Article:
Home Mental Health & Well-Being Spending Time in Green Spaces Can Improve Mental Health

Spending Time in Green Spaces Can Improve Mental Health

Reading Time: 6 minutes

According to a 2017 study green space has been shown to ameliorate depression and stress. Spending time in areas with abundant green space and low air pollution levels has been shown to have a positive impact on both physical and mental well-being. Being in green spaces with clean air can also improve cardiovascular health, boost the immune system, and even aid in recovery from illnesses or injuries. Exposure to nature can also improve cognitive function, boost creativity, and may even help with depression and anxiety. 

It is difficult to determine the precise number of older adults in the UK who are affected by mental health issues, as mental health problems can be difficult to identify and may not always be reported or diagnosed. But around 22% of men and 28% of women over the age of 65 experience depression, anxiety, or dementia. This figure may be higher among older adults who are living in institutional care settings, such as nursing homes.

5 Signs that elderly people might be struggling with poor mental health

There are many potential reasons why older adults in the UK may experience mental health problems. Some of the most common factors that can contribute to mental health issues in older adults include:

  • Physical health problems. Chronic physical health problems or disabilities can lead to mental health problems, as they can cause pain, discomfort, and a sense of loss of control.
  • Social isolation. Older adults may experience social isolation due to the loss of loved ones, reduced mobility, or other factors. This can lead to feelings of loneliness and depression.
  • Loss and grief. The loss of loved ones and other life changes, such as retirement or moving to a new location, can be difficult for older adults and can lead to grief and depression.
  • Stress. Older adults may experience stress due to financial concerns, caregiving responsibilities, or other challenges.
  • Dementia. Dementia is a common mental health problem among older adults, and it can cause a range of cognitive and behavioural symptoms.

Maintaining your mental health

There are steps that elderly individuals can take to promote their mental well-being, however. Here are a few suggestions:

  • Stay connected with loved ones. Social connections are important for mental health at any age. Elderly individuals should make an effort to stay in touch with friends and family, whether through in-person visits, phone calls, or video chats.
  • Engage in activities that bring joy. It’s important to find activities that bring happiness and purpose, whether that’s gardening, reading, volunteering, or spending time with pets.
  • Seek professional help if needed. It’s OK to seek help from a mental health professional if feelings of sadness, loneliness, or other mental health concerns persist. A therapist or counsellor can provide support and coping strategies to help manage difficult emotions.
  • Take care of physical health. Physical health and mental health are closely linked. Elderly individuals should make sure to get regular exercise, eat a healthy diet, and get enough sleep to promote overall well-being.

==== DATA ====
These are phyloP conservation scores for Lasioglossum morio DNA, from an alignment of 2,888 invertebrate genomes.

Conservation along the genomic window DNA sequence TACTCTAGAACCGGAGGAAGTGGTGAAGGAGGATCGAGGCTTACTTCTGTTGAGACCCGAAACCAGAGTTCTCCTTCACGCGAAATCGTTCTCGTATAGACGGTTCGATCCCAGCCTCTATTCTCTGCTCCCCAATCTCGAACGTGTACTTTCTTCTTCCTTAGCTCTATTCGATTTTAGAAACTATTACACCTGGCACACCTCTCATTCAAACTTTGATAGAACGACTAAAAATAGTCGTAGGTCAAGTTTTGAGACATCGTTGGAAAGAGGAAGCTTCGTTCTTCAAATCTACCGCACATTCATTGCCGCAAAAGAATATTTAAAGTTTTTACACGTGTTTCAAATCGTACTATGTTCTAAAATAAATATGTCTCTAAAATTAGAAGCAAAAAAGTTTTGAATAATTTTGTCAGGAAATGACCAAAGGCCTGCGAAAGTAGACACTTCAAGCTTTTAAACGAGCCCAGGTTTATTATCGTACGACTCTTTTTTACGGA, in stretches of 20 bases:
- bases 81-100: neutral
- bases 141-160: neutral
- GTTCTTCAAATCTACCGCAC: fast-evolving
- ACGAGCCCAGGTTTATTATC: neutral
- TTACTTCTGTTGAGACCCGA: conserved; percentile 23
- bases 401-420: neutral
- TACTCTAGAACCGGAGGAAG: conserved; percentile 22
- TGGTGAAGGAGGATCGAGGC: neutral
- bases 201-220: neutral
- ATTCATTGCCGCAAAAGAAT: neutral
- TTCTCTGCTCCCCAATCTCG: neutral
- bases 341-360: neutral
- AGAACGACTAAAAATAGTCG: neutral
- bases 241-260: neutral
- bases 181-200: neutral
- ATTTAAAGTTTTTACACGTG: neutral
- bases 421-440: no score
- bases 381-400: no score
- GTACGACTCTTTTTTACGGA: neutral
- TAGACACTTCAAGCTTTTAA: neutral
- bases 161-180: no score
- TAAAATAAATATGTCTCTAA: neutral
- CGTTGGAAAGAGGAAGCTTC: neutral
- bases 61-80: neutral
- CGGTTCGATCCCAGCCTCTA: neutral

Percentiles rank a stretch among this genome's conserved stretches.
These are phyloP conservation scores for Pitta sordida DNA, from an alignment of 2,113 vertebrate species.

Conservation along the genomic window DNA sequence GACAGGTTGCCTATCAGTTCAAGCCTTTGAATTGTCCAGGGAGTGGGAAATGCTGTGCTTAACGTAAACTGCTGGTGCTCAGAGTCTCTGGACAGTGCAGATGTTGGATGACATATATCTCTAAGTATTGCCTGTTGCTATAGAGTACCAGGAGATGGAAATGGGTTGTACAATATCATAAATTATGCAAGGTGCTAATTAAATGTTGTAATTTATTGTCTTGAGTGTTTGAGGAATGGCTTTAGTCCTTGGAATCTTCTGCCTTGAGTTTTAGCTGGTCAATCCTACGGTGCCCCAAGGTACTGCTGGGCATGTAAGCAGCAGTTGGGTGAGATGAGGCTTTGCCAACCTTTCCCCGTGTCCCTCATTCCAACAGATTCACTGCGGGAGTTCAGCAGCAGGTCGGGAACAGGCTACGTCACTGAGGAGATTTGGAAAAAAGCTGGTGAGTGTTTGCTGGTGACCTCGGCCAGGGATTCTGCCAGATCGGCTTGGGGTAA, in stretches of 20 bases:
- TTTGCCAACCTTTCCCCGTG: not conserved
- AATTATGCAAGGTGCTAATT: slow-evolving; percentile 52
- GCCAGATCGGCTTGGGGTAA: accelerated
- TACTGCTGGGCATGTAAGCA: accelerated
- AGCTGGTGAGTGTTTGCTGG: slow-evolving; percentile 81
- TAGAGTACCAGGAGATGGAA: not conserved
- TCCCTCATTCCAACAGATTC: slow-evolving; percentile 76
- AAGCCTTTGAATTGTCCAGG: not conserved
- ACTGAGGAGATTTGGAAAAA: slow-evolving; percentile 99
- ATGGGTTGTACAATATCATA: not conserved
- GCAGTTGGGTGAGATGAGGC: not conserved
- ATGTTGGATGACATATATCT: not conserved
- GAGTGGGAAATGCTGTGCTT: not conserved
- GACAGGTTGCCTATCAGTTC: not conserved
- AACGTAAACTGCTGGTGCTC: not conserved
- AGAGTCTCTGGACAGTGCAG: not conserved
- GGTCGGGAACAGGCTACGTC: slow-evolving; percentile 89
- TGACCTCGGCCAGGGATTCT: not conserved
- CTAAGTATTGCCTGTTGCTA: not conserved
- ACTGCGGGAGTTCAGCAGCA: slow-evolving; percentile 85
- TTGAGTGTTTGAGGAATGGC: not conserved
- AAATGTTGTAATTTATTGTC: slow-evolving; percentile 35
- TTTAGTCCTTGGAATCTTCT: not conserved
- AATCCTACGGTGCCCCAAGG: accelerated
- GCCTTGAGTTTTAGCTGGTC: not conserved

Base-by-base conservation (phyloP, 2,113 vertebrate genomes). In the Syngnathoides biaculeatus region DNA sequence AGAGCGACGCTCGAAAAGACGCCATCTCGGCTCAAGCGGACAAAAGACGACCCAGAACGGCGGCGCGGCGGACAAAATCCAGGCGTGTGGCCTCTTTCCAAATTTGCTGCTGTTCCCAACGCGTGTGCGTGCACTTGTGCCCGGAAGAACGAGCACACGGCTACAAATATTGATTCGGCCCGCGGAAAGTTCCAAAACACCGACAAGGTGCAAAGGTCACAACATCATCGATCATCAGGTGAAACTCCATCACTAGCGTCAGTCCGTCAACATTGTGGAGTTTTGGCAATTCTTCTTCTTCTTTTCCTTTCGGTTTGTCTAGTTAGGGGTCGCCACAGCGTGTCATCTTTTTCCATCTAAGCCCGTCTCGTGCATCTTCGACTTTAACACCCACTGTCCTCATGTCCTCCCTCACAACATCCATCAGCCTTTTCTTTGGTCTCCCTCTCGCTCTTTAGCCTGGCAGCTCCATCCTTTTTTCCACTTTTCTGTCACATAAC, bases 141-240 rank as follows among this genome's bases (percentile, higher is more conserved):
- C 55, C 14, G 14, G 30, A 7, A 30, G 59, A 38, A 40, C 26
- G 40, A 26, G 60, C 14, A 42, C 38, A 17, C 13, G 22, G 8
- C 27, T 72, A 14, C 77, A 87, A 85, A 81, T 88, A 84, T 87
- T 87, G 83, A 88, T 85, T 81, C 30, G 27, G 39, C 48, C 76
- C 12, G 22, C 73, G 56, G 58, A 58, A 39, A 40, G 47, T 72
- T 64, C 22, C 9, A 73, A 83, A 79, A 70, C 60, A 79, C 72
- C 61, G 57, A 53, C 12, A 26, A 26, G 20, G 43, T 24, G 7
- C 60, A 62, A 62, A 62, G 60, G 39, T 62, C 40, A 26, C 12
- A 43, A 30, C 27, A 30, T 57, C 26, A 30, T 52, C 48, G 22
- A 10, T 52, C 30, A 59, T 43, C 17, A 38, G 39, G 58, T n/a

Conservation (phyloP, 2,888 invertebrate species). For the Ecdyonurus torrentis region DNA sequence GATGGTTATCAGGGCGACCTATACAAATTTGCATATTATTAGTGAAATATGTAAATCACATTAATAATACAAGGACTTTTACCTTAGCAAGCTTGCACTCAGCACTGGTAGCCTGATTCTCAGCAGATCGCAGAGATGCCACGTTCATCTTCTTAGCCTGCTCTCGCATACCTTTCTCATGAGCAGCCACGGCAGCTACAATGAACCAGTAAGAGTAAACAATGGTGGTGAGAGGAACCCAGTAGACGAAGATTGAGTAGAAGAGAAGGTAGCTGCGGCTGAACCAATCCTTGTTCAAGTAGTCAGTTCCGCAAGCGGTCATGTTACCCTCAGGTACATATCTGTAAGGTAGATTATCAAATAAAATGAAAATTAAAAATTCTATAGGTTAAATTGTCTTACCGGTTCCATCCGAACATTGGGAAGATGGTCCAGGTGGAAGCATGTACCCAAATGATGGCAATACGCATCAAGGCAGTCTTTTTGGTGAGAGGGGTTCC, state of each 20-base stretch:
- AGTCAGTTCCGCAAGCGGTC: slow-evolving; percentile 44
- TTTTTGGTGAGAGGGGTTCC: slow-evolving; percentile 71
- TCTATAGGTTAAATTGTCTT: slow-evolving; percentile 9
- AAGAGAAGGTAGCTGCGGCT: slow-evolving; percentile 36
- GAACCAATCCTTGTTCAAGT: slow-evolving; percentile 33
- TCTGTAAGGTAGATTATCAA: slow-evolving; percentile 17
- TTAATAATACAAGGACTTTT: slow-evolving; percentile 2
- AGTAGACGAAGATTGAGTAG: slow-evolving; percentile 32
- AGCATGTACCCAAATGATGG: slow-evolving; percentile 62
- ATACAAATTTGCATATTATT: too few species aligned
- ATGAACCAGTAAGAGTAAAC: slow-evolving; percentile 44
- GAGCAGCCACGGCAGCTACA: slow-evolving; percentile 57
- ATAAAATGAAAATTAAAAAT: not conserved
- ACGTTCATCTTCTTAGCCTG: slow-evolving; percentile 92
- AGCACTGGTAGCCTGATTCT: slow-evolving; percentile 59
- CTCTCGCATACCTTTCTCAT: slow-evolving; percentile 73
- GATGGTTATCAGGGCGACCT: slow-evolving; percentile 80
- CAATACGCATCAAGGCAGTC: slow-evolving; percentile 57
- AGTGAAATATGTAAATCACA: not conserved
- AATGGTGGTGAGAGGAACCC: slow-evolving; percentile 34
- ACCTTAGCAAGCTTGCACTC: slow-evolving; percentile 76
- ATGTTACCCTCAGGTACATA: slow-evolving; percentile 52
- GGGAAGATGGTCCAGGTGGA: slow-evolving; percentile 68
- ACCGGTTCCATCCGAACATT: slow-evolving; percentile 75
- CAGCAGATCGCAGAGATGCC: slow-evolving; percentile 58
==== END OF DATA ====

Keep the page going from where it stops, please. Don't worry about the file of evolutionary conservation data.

• Get outside. Spending time outdoors, even in the winter months, can help improve mood and reduce feelings of loneliness and isolation.

By taking care of their mental health, elderly individuals can improve their quality of life and enjoy their golden years to the fullest. It’s important to remember that seeking help is not a sign of weakness, but rather a sign of strength and self-care.

Dr Nerina Ramlakhan, a neurophysiologist, explained:  “The festive cheer has worn off, it’s cold and wet outside,  and the short days are relentlessly cold and dark.  This can be a perfect storm for depression, especially in older people for whom health problems and lack of mobility often mean getting out and about at this time of year is much harder. This can lead to feelings of loneliness and isolation – even depression.  

“Connection is so important during this time as is getting as much natural daylight as possible, especially first thing in the morning.  If you know of someone who might be struggling on this day, please reach out and offer your support and company.  Even a smile and a brief chat can go a long way to raising someone’s spirits if they are feeling down and it is important that we make time to do it.”


















































































































































































































































































































































































































































































































































































































































































































































































































































































































































































































research found by Oak Tree Mobility

© Copyright 2014–2034 Psychreg Ltd